JK: (sounding a bit perturbed) I want to remind both sides to your obligation to the record. Within 15 days of receiving (the verdict) trial counsel must file corrections or directs stating... (they agree with the court reporter’s record or they are making recommendations to amend it). (snip) Neither side has done any of those things.

(It sounds like Judge Kennedy is sternly giving all counsel the riot act.)

JK: (snip) I want to emphasize how important that it is for attorneys to go thought the transcript. (snip) The record of this trial, con(versely?) could be dissected over the next 25 or 30 years. Having experts (?) of other cases, and thats assuming that’s a death penalty, but we have to proceed as if that’s whats going to happen in that.

JK: Appeal courts are going to come in here and they are go to come in for a (lot? long list?) of changes to the transcript and they were not present for the trial.

JK: They like to make changes to what they wish, but you are the people that were there. If you don’t take the time to go through the transcript and you’re not (going?) to have any request later on.

JK: And work together for changes and the court reporter has a lot of work to do on that.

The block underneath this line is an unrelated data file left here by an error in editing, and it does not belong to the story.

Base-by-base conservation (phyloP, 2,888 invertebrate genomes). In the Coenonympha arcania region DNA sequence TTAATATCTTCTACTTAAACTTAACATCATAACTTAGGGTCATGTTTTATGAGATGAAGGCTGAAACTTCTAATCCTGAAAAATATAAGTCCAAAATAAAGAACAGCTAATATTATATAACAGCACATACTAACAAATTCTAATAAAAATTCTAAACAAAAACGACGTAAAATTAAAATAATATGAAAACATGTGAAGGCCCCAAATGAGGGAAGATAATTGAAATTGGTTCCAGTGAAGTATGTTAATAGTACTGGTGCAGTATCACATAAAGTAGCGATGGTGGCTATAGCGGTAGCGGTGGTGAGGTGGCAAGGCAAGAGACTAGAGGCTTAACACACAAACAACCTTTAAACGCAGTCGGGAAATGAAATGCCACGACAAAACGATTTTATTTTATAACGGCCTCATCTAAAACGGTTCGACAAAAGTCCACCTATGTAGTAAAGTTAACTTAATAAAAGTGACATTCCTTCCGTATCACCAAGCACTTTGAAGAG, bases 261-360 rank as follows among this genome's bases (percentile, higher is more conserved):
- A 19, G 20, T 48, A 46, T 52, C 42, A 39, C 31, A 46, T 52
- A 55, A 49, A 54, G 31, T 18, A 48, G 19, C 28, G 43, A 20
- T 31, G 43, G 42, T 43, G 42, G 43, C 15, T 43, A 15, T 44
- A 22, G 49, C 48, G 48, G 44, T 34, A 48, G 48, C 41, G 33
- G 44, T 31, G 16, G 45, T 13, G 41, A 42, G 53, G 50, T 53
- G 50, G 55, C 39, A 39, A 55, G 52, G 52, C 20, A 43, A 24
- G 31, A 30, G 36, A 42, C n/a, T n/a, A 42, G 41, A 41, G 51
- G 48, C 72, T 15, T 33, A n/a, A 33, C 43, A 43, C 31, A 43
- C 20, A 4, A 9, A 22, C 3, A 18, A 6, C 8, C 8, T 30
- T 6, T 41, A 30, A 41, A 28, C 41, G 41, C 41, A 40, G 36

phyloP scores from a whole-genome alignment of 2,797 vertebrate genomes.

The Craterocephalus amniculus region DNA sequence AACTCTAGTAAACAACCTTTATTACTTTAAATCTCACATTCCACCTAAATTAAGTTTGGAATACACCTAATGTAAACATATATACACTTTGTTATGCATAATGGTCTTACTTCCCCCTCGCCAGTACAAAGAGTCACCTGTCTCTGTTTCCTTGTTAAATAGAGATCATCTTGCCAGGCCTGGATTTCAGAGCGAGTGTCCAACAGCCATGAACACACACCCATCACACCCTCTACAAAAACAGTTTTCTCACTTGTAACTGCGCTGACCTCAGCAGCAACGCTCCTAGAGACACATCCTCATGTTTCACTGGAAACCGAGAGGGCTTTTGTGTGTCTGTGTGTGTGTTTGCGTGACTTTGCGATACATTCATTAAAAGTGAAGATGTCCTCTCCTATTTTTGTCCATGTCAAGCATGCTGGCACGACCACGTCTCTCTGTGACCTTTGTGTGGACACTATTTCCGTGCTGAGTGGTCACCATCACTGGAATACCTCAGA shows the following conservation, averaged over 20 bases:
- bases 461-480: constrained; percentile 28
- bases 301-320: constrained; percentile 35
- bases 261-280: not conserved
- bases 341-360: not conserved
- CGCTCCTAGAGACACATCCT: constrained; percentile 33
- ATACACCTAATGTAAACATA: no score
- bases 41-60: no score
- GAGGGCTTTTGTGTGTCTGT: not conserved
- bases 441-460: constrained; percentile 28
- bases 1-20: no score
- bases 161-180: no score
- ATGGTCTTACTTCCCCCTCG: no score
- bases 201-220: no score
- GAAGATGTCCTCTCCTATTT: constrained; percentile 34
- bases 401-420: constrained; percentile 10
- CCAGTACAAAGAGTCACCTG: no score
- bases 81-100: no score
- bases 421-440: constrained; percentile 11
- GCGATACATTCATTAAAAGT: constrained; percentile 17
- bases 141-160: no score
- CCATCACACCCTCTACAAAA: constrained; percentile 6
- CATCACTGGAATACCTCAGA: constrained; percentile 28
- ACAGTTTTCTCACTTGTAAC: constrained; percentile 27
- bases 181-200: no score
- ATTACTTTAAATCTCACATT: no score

And they need to be addressed by (you?) and you.

AJ: We will have gone though the record by the time it comes to argue motions.

(MW:?) We will have those corrections. (snip) But i will now endeavor to complete that particular requirement.

There is some discussion back and forth between the judge and the prosecution as to “when” they have to be ready with their response to the defense motions. October 31st is discussed and then Judge Kennedy moves that date to October 28th. Judge Kennedy was unmoved by Jackson's assertion that he would be out of the country until mid-October. The issue is that the defense has to have their rebuttal motion argument to the prosecution’s, ten days after that, and the court needs to have time to read all motions. That’s why the date is changed to October 28th. The defense response is due November 9th.

The date both sides will be ready for oral argument is November 17th.

Judge Kennedy asks Fayed if he is willing to have the sentencing continue until November 17th. I don’t hear him but he obviously agrees. And that’s it.

Tuesday, September 27, 2011

Guest Entry by KZ: The Conrad Murray Case

Pool Photo

Guest Blogger KZ, a CRNA, offers her opinion on why we should care about the Conrad Murray case. The following entry is copyrighted by T&T. Please contact T&T for permission to reproduce on any web site or forum. Sprocket.

The Conrad Murray Case-- Why should we care?

Just as we are all collectively recovering from the international frenzy and widespread outrage at the verdict in the Casey Anthony trial, the next "trial of the century" is poised to begin. Conrad Murray is the private physician of Michael Jackson, who is charged with involuntary manslaughter in the death of the King of Pop. The trial is certain to receive widespread and nonstop coverage by the media, and will be televised according to a ruling earlier this year by Judge Michael Pastor. It is expected that many of Michael Jackson's ardent fans and supporters will have a presence in the area during the trial.